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Asclepius tuberosa

Latin Name: Asclepius tuberosa

Common namePleurisy root, Butterfly Weed, Milkweed

Family: Asclepiadaceae

Parts used: Root


  • Cardiac glycosides: cardenolide type (afroside, asclepin, asclepiadin, calactin, calotropin, gomphoside, syriogenin, syrioside, uscharidin, uscharin and uzarigenin).
  • Flavonoids (kaempferol, quercetin, rutin and isorhamnetin)
  • Amino acids (choline)
  • Phenolic acids (caffeic & chlorogenic acid)
  • Carbohydrates (glucose, fructose and sucrose)
  • Triterpenes (a-amyrin and bamyrin, lupeol, friedelin, viburnitol)
  • Volatile oil
  • Resin

Medicinal actions:

  •      Antispasmodic
  •      Cardiotonic
  •      Carminative
  •      Diaphoretic
  •      Diuretic
  •      Laxative
  •      Expectorant
  •      Nervine relaxant
  •      Vasodilator

Medicinal use:

  • Has its historical basis in the treatment of pleurisy to relieve the associated pain and ease breathing. The specific indications are shortness of breath, strong pulse, sweating/moist skin, acute pain that is worse with motion, and inflammation and catarrh of serous tissues.
  • Used primarily in chronic respiratory conditions (e.g. pneumonia, bronchitis), acutely for influenza (earliest stages), and intercostal diseases. Will induce perspiration (diaphoresis) and relieve suppressed expectoration while exerting an antispasmodic effect.
  • Considered to decrease arterial tension and creates mild sedation overall.


  • Chemistry is poorly documented, but phytochemical studies on related Asclepias species have identified many cardiac glycoside constituents. A as rule, cardiac glycosides inhibit the sodium potassium pump leading to a rise in intracellular calcium, which increases contractile force and speed of the heart muscle. A positive inotropic action (in vivo and in vitro) has been reported for asclepin, which was found to be more potent, longer acting and with a wider safety margin when compared with other cardiac glycosides (including digoxin). Asclepin was also reported to exhibit a more powerful activity towards weak cardiac muscle.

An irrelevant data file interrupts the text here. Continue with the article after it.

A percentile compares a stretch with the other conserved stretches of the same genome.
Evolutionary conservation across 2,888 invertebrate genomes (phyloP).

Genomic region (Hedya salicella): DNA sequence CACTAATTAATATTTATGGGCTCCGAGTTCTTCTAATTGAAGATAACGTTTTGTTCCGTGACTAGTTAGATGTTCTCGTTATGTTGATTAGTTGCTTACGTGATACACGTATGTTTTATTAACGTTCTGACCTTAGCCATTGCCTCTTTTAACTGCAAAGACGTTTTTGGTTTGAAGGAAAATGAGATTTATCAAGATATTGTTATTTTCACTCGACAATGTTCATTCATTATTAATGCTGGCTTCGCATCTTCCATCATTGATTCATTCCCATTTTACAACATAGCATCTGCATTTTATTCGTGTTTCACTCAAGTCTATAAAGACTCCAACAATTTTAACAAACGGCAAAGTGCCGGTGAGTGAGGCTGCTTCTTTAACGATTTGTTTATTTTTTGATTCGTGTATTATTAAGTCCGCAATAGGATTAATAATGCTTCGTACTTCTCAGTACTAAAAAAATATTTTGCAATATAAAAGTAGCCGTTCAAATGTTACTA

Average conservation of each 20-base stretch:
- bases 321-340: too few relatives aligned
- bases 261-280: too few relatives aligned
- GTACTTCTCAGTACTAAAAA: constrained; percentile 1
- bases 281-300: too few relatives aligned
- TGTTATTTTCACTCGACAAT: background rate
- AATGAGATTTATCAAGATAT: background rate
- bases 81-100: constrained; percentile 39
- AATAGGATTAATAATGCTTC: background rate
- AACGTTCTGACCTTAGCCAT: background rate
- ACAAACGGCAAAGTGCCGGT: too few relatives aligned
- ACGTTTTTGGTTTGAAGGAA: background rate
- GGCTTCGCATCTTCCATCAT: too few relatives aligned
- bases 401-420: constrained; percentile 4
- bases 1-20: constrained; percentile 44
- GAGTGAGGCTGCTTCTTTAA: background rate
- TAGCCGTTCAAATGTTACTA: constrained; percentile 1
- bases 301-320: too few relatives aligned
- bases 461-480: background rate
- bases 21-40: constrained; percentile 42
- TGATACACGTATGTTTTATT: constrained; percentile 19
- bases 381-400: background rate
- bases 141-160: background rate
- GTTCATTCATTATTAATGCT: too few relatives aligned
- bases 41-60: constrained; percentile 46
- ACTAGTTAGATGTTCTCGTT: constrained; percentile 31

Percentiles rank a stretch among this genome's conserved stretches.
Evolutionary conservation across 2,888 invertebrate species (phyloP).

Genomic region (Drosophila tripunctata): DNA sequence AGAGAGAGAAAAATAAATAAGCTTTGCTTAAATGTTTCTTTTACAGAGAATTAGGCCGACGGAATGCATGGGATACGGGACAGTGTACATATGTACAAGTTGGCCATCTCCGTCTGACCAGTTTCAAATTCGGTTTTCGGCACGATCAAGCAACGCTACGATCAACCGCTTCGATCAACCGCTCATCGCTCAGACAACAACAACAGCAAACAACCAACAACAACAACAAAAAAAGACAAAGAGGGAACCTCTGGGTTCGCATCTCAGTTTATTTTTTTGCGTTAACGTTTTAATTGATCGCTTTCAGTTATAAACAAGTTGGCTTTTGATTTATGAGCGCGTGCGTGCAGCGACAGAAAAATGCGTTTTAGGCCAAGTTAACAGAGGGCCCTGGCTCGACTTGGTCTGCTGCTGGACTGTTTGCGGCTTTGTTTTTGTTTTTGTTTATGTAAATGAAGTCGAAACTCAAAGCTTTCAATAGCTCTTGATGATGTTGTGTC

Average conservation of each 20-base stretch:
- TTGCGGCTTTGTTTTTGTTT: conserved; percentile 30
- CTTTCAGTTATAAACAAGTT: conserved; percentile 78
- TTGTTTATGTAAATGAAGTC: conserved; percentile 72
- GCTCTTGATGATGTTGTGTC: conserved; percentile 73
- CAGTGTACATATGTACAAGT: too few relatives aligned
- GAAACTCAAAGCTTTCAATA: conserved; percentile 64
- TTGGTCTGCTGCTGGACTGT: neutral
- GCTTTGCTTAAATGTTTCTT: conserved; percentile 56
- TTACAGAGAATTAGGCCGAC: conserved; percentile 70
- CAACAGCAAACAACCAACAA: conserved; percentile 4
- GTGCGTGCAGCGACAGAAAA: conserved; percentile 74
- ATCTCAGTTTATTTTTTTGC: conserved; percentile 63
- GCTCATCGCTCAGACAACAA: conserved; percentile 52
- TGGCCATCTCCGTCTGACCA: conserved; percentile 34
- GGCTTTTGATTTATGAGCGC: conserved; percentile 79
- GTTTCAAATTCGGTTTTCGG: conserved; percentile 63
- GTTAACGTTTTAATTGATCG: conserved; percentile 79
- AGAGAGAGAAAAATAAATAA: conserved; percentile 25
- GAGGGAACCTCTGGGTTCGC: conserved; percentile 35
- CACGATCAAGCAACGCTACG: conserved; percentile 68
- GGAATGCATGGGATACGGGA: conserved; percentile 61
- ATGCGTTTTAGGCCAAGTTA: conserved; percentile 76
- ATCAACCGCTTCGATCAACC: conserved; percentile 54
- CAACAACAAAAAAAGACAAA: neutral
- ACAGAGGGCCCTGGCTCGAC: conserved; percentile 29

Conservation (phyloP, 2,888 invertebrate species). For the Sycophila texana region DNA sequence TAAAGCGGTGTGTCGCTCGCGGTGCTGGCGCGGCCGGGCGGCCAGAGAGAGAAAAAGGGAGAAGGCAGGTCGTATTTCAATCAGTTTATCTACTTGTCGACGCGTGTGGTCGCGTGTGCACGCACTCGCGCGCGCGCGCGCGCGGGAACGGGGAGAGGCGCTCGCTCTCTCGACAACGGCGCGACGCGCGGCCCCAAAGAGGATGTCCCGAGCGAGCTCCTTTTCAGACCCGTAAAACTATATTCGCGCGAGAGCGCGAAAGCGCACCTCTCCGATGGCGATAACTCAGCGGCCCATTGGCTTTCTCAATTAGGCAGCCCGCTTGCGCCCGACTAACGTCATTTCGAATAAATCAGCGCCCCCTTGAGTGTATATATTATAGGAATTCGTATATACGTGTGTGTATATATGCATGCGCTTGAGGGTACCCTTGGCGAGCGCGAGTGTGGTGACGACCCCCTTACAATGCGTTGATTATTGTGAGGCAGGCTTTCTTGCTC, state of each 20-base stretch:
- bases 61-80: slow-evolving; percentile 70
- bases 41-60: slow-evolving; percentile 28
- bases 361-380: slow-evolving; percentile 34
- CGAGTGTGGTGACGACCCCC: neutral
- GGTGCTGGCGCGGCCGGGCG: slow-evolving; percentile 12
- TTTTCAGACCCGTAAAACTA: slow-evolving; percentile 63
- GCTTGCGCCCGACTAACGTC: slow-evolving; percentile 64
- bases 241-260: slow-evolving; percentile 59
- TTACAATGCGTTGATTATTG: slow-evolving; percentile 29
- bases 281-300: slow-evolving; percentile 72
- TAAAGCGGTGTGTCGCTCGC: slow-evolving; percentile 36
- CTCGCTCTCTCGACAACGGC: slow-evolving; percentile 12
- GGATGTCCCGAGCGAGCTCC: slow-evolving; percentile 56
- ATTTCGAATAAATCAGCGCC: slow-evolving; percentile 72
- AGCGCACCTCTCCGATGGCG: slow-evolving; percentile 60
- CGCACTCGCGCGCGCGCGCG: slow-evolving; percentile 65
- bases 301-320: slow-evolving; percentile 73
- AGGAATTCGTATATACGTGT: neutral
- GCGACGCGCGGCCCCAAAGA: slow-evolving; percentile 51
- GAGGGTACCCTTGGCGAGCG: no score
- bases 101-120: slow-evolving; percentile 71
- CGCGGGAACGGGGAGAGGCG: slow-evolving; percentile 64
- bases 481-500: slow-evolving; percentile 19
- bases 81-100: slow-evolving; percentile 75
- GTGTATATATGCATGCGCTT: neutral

• Low doses of extracts have been documented to cause uterine contractions (in vivo) and to exhibit estrogenic effects.
  • Flavonoids rutin and quercetin are cardioactive steroids.


  • Decoction: ½ -1 tsp/cup , TID
  • Tincture: 1-3 ml (1:5, 40%), TID. 80 ml Weekly Max
  • Dried herb: 1-3 g, QD.
  • Note:  traditionally given in small, frequent doses.


  • Avoid in pregnancy and breastfeeding.
  • Has been documented to cause dermatitis (milky latex is reported to be irritant).
  • Large doses may cause nausea, vomiting and diarrhea.
  • Note: Asclepin has been documented to have a wider margin of safety than digoxin in animal and in vitro studies.


  • Avoid during pregnancy and breastfeeding.


  • Potential to interact with other medicines administered concurrently with similar or opposing effects (e.g. Digitalis).


  • Find a complete list of references for this monograph as well as images and a review of its evidence based applications in Dr. Marciano’s Herbal Textbook.


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